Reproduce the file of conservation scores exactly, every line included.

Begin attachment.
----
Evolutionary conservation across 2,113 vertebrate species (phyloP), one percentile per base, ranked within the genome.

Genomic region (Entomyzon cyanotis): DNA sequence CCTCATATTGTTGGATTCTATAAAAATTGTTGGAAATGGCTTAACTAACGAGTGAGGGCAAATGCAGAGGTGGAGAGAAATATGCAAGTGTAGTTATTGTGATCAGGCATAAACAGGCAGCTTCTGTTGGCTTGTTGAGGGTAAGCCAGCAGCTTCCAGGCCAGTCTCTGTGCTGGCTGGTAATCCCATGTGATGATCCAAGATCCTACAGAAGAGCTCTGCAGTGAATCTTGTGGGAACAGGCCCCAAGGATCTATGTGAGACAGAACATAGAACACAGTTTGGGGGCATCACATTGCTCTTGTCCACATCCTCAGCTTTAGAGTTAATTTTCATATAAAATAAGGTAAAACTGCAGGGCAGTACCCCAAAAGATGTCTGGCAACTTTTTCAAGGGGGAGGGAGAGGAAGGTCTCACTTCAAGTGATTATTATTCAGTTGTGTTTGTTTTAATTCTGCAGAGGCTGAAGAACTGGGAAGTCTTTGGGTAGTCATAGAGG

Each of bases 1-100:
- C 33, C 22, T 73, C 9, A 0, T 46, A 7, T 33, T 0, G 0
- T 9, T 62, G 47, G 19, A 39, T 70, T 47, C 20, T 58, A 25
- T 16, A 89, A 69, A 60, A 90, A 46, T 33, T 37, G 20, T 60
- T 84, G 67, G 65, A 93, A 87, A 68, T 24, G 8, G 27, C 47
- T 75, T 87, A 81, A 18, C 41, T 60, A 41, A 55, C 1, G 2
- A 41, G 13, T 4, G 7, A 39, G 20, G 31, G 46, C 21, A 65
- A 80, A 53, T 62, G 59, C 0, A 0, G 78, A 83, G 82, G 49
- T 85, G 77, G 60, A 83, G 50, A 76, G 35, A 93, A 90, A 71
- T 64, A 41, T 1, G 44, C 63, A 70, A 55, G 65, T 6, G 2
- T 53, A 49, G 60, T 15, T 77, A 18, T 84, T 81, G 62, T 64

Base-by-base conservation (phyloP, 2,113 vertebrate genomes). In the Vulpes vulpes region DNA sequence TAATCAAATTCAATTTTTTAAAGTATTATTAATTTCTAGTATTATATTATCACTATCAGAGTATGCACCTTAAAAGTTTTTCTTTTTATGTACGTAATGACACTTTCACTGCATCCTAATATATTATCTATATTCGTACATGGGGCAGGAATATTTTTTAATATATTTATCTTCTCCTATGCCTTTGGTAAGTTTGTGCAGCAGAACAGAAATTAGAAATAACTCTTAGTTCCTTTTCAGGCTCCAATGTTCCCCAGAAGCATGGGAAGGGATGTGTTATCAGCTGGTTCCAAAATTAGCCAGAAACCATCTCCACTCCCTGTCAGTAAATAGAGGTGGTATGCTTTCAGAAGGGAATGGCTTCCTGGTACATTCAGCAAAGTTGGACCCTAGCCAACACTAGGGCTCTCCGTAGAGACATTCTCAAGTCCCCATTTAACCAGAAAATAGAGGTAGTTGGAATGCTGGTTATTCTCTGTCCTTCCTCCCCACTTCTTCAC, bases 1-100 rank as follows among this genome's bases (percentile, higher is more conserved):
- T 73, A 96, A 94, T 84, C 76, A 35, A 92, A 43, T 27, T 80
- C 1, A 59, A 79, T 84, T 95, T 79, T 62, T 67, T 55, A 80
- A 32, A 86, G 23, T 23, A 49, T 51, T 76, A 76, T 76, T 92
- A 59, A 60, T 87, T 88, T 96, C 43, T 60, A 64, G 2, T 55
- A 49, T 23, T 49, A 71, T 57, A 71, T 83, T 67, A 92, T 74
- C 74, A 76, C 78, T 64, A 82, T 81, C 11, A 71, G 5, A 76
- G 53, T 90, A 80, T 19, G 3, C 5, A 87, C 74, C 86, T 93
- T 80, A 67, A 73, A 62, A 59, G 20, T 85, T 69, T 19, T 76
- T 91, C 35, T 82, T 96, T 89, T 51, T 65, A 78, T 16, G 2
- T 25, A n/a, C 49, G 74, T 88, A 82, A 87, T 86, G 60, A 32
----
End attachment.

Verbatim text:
Evolutionary conservation across 2,113 vertebrate species (phyloP), one percentile per base, ranked within the genome.

Genomic region (Entomyzon cyanotis): DNA sequence CCTCATATTGTTGGATTCTATAAAAATTGTTGGAAATGGCTTAACTAACGAGTGAGGGCAAATGCAGAGGTGGAGAGAAATATGCAAGTGTAGTTATTGTGATCAGGCATAAACAGGCAGCTTCTGTTGGCTTGTTGAGGGTAAGCCAGCAGCTTCCAGGCCAGTCTCTGTGCTGGCTGGTAATCCCATGTGATGATCCAAGATCCTACAGAAGAGCTCTGCAGTGAATCTTGTGGGAACAGGCCCCAAGGATCTATGTGAGACAGAACATAGAACACAGTTTGGGGGCATCACATTGCTCTTGTCCACATCCTCAGCTTTAGAGTTAATTTTCATATAAAATAAGGTAAAACTGCAGGGCAGTACCCCAAAAGATGTCTGGCAACTTTTTCAAGGGGGAGGGAGAGGAAGGTCTCACTTCAAGTGATTATTATTCAGTTGTGTTTGTTTTAATTCTGCAGAGGCTGAAGAACTGGGAAGTCTTTGGGTAGTCATAGAGG

Each of bases 1-100:
- C 33, C 22, T 73, C 9, A 0, T 46, A 7, T 33, T 0, G 0
- T 9, T 62, G 47, G 19, A 39, T 70, T 47, C 20, T 58, A 25
- T 16, A 89, A 69, A 60, A 90, A 46, T 33, T 37, G 20, T 60
- T 84, G 67, G 65, A 93, A 87, A 68, T 24, G 8, G 27, C 47
- T 75, T 87, A 81, A 18, C 41, T 60, A 41, A 55, C 1, G 2
- A 41, G 13, T 4, G 7, A 39, G 20, G 31, G 46, C 21, A 65
- A 80, A 53, T 62, G 59, C 0, A 0, G 78, A 83, G 82, G 49
- T 85, G 77, G 60, A 83, G 50, A 76, G 35, A 93, A 90, A 71
- T 64, A 41, T 1, G 44, C 63, A 70, A 55, G 65, T 6, G 2
- T 53, A 49, G 60, T 15, T 77, A 18, T 84, T 81, G 62, T 64

Base-by-base conservation (phyloP, 2,113 vertebrate genomes). In the Vulpes vulpes region DNA sequence TAATCAAATTCAATTTTTTAAAGTATTATTAATTTCTAGTATTATATTATCACTATCAGAGTATGCACCTTAAAAGTTTTTCTTTTTATGTACGTAATGACACTTTCACTGCATCCTAATATATTATCTATATTCGTACATGGGGCAGGAATATTTTTTAATATATTTATCTTCTCCTATGCCTTTGGTAAGTTTGTGCAGCAGAACAGAAATTAGAAATAACTCTTAGTTCCTTTTCAGGCTCCAATGTTCCCCAGAAGCATGGGAAGGGATGTGTTATCAGCTGGTTCCAAAATTAGCCAGAAACCATCTCCACTCCCTGTCAGTAAATAGAGGTGGTATGCTTTCAGAAGGGAATGGCTTCCTGGTACATTCAGCAAAGTTGGACCCTAGCCAACACTAGGGCTCTCCGTAGAGACATTCTCAAGTCCCCATTTAACCAGAAAATAGAGGTAGTTGGAATGCTGGTTATTCTCTGTCCTTCCTCCCCACTTCTTCAC, bases 1-100 rank as follows among this genome's bases (percentile, higher is more conserved):
- T 73, A 96, A 94, T 84, C 76, A 35, A 92, A 43, T 27, T 80
- C 1, A 59, A 79, T 84, T 95, T 79, T 62, T 67, T 55, A 80
- A 32, A 86, G 23, T 23, A 49, T 51, T 76, A 76, T 76, T 92
- A 59, A 60, T 87, T 88, T 96, C 43, T 60, A 64, G 2, T 55
- A 49, T 23, T 49, A 71, T 57, A 71, T 83, T 67, A 92, T 74
- C 74, A 76, C 78, T 64, A 82, T 81, C 11, A 71, G 5, A 76
- G 53, T 90, A 80, T 19, G 3, C 5, A 87, C 74, C 86, T 93
- T 80, A 67, A 73, A 62, A 59, G 20, T 85, T 69, T 19, T 76
- T 91, C 35, T 82, T 96, T 89, T 51, T 65, A 78, T 16, G 2
- T 25, A n/a, C 49, G 74, T 88, A 82, A 87, T 86, G 60, A 32